To arrive to Mount Lovcen and the Njegos Mausoleum, you must drive along the Bay of Kotor, passing the idyllic town of Perast on your way to the town of Kotor. Near Kotor, you will find a winding mountain road that ascends through hairpin turns, passing the many groves of trees with their leaves colored with the glow of autumn. Soon you will come to the village of Njegusi where Petar Pretovic-Njegos was born.
Njegusi is a very special place because of it’s well-reserved folk architecture, but also because it continues the traditions of Montenegrin cuisine to new heights. In Njegusi, you will find traditional farms for Njeguski sir and Njeguski prsut (cheese and prosciutto) and the town merits exploration while you catch a bite to eat during your excursions to Mount Lovcen.
Continuing from Njegusi, you will drive further up the slopes of Mount Lovcen, eventually entering a system of high-mountain fields where you will undoubtedly find the town of Cetinje. We speak extensively about Cetinje here at Montenegro.com because the town is the historical capital of Montenegro and one of its most important repositories of Montenegrin cultural life. Cetinje merits an entire day or more to explore and really understand the history this great city provides, but for the true traveler to the Lovcen Mausoleum, Cetinje will have to wait until tomorrow!
There is a reason why Njegos chose Mount Lovcen as his last resting place and the choice speaks as much about Mount Lovcen’s soaring beauty as the soaring poetry that Njegos breathed into his short life as he dedicated his efforts to unifying Montenegro. Lovcen itself is a grand testament to Montenegro’s beauty. Soaring a whopping 1,749 meters (5’740 feet) above the sea, Lovcen enjoys stunning views of the Bay of Kotor, Lake Skadar, Podgorica, Mount Runija, Mount Durmitor, and the towns of Cetinje and Njegusi. You can practically see all of Montenegro from the top of Mount Lovcen!
Lovcen is so ideally placed on the border between Montenegro’s sea and the mainland, that the opportunity to visit this national park should not be overlooked. Because Lovcen enjoys the climate of both the sea and the interior (depending on which side you’re on), spectacular views are often combined with an abundance of flora and fauna that are combined in exciting, if not unusual ways.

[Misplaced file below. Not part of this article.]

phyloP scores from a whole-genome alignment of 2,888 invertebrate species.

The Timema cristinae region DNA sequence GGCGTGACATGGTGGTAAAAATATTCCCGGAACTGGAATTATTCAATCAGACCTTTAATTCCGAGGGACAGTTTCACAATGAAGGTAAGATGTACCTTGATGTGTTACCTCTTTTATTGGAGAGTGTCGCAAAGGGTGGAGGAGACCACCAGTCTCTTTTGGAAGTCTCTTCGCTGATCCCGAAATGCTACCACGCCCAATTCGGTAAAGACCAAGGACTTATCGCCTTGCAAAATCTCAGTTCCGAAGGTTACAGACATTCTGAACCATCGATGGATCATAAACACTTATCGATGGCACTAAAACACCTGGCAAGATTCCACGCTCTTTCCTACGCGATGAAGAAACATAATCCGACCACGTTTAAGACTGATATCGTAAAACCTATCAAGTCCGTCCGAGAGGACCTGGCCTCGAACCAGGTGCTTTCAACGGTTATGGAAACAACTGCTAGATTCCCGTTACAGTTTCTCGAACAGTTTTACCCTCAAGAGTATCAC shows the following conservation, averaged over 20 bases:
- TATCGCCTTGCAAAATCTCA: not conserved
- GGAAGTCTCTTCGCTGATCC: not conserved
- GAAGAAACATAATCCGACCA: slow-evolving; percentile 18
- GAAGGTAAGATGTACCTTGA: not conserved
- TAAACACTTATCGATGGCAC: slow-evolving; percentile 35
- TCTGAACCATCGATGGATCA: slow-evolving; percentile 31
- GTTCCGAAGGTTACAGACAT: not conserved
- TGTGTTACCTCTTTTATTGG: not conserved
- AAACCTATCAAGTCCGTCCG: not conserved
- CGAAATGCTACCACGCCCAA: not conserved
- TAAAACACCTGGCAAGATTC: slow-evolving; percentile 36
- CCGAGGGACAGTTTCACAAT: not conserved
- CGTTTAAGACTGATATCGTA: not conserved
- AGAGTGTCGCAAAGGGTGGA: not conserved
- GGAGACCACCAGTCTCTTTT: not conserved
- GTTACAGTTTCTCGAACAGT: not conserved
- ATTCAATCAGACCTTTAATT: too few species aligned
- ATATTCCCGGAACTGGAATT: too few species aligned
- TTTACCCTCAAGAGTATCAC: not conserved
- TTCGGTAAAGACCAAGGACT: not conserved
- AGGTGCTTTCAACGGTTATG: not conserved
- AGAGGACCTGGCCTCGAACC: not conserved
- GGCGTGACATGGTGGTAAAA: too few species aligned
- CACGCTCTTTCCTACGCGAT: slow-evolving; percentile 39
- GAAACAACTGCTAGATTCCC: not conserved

Finally, perched atop Mount Lovcen we find Petar Pretovic-Njegos’ tomb, a grand mausoleum designed by the world-famous Ivan Mestrovic, who against the wishes of Njegos himself, built an impressive mausoleum unlike any other in Europe. True to his poetic spirit, Petar Pretovic-Njegos wanted to be buried in a simple chapel at the summit of Mount Lovcen, but as you travel to his impressive mausoleum, you will understand the sheer power this monument presents against the backdrop of vividly painted views of the entire country of Montenegro.
One such mountain with a powerful secret is called Mount Lovcen, and it towers over Kotor Bay, guarding the entrance and exit of passing ships. Designated a National Park in 1952, Mount Lovcen is known for it’s tremendous height and beauty, and many travellers drive to it’s summit for the two-fold purpose of enjoying one of Montenegro’s best views, and to visit the epic mausoleum and last resting place of Montenegro’s supreme Prince-Bishop and poet, Petar II Petrovic-Njegos.
Once inside the Lovcen Mausoleum you will find a stone statue of Njegos, contemplating eternity while sitting near his sarcophagus, surrounded by the stone representations of Montenegro’s long history and culture and perched on a mountain top that symbolized Montenegro’s enduring legacy of poetic beauty. With the help of Petar Pretovic-Njegos, Montenegro’s splendor as seen from Mount Lovcen serves as a reminder of his contributions to uniting this unique and timeless country.